THE “LITTLE LEONARDO” OF LA BOCA
Carnival. Circa 1913.
Three watercolors and gouache on paper; all signed by the artist. Measurements: 24.6 x 32.3; 28.4 x 20.7 and 24.8 x 18 cm. In one of them behind, handwritten: “Property of Alejo B. González Garaño. Rodríguez Peña 1800. Capital” and with another ink and letter, also handwritten: “After Alfredo González Garaño, by exchange”. Former Alfredo González Garaño collection.
Horse-drawn floats, masks, harlequins, garlands, dresses, drums and banners make up these three images, which take us back to the Carnival festivities, in which the Italian heritage is evident, both Stagnaro's own -Stagnaro was the son of Italians from the region of Liguria - and that of his neighborhood by adoption, La Boca. The festive chaos of these popular festivals is evident in the boiling of details and colors, treated with true virtuosity, by achieving balance in saturation. The Benito Quinquela Martín Museum of Argentine Artists preserves an oil painting in which he developed the same theme and procedure, Pierrot tango, painted around 1913, which illustrated the Santiago Stagnaro catalogue. The legend of little Leonardo from the exhibition that the same museum dedicated to him in 2018.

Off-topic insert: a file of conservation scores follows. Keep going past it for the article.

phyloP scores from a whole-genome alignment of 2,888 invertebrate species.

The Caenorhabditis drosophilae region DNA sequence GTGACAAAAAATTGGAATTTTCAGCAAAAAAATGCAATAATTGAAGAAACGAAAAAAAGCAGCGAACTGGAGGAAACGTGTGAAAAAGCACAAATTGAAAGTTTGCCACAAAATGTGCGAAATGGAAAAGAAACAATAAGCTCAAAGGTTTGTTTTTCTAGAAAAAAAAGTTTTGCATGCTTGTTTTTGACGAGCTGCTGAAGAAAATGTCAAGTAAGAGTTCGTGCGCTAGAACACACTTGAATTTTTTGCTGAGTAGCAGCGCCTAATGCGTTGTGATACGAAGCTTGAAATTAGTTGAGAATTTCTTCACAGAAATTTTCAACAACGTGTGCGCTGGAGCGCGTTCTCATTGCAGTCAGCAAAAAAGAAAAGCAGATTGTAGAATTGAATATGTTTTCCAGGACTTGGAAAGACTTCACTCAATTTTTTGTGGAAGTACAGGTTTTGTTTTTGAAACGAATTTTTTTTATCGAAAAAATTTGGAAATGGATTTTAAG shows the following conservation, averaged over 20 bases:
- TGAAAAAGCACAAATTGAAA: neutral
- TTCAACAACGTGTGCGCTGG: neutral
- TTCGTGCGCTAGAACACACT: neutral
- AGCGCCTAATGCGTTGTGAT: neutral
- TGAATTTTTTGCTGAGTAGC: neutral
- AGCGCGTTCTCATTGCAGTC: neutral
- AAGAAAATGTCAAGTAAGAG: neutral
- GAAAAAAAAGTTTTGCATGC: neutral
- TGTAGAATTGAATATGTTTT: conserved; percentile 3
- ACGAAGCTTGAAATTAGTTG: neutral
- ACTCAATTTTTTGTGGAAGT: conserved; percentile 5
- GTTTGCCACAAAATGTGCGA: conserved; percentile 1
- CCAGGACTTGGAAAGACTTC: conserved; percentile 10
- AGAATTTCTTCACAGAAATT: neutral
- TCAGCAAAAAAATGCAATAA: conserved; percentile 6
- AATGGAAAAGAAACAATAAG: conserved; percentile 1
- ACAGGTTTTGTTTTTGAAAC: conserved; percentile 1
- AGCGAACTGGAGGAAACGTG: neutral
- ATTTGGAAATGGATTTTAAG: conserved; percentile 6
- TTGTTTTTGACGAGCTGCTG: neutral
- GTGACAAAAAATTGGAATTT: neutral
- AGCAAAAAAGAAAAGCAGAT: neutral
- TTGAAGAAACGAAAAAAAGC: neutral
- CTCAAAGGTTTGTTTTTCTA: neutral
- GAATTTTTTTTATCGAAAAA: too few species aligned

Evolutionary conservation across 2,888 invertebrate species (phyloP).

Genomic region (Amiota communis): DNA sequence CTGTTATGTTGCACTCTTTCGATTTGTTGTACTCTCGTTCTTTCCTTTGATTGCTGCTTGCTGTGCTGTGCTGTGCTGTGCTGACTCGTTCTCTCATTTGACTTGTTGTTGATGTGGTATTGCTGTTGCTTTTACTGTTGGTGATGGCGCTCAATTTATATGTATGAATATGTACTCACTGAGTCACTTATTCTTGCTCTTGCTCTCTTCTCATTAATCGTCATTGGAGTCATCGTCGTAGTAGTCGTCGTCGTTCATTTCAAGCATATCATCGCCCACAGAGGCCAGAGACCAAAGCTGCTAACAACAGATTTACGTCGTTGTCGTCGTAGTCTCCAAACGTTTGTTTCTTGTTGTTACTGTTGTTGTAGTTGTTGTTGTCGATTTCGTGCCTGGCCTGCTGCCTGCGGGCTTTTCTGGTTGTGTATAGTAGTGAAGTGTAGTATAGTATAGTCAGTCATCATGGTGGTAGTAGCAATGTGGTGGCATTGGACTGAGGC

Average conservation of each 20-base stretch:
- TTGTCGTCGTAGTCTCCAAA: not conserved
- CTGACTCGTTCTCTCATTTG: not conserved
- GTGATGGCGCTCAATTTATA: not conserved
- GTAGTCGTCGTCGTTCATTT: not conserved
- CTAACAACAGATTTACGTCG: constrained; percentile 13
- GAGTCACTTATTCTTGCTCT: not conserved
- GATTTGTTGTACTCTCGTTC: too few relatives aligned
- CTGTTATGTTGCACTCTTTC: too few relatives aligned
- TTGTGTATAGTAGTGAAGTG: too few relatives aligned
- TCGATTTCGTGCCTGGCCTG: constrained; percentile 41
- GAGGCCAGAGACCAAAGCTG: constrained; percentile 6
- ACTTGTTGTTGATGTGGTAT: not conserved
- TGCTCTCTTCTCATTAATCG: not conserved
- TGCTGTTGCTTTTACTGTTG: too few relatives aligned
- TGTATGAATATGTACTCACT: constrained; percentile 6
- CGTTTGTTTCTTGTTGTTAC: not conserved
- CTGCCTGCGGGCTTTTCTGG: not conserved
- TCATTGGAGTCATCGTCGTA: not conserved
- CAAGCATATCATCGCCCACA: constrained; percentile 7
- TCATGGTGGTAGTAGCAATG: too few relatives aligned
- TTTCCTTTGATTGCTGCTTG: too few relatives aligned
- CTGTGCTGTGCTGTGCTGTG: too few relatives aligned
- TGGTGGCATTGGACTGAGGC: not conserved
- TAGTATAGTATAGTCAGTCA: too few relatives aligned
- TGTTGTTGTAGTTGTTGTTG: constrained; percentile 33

Santiago Stagnaro (Montevideo, 1888 - Buenos Aires, 1918), born in Uruguay, was also a painter, educator, journalist, musician and poet. His performance in various artistic disciplines and his virtuosity earned him the qualification among his friends -Juan de Dios Filiberto and Benito Quinquela Martín- of "little Leonardo". He was director of the newspaper La Opinion and the magazine Azul. He attended the National Hall on different dates. He was founder -along with Guillermo Facio Hebequer and Miguel Carlos Victorica, among others- and first president of the SNAPE (National Society of Artists, Painters and Sculptors). (1) Based in our country, he settled in the neighborhood of La Boca, being in turn one of the members of the so-called Escuela de La Boca. A fervent anarchist militant, he was a union activist in the Caldereros Society of that neighborhood. He battled tuberculosis and passed away at the young age of 29.
1. Osvaldo Svanacini (general direction): ABC of the visual arts in Argentina. Buenos Aires. Artotal. 2006.